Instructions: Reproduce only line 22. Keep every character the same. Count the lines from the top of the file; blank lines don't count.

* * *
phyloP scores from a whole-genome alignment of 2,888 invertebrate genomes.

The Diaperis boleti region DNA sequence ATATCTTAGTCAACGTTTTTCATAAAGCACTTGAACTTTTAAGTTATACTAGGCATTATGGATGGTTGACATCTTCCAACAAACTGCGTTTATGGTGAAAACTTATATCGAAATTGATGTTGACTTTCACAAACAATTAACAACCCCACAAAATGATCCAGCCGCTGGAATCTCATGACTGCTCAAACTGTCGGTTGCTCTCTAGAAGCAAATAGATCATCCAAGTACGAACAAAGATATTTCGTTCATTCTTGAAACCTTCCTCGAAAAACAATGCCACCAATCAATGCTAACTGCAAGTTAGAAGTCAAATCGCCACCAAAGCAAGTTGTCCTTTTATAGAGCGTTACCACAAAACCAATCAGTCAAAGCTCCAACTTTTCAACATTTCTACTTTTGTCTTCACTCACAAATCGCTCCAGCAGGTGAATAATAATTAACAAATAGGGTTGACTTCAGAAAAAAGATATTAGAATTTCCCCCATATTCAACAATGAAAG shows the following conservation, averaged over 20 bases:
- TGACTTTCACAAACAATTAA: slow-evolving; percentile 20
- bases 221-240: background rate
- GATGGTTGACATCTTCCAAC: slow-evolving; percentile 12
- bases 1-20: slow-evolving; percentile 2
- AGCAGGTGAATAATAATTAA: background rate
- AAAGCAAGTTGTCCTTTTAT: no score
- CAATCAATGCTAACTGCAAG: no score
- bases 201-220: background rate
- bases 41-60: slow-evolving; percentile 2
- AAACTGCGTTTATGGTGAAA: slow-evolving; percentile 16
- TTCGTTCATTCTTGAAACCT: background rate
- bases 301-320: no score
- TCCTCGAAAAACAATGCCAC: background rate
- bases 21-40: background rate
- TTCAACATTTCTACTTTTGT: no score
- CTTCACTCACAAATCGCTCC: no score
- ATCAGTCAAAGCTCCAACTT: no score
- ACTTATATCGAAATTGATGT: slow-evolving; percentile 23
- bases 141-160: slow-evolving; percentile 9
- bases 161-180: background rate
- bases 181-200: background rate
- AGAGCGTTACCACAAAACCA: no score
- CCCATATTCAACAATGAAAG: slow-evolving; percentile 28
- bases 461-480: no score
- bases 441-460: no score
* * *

- bases 161-180: background rate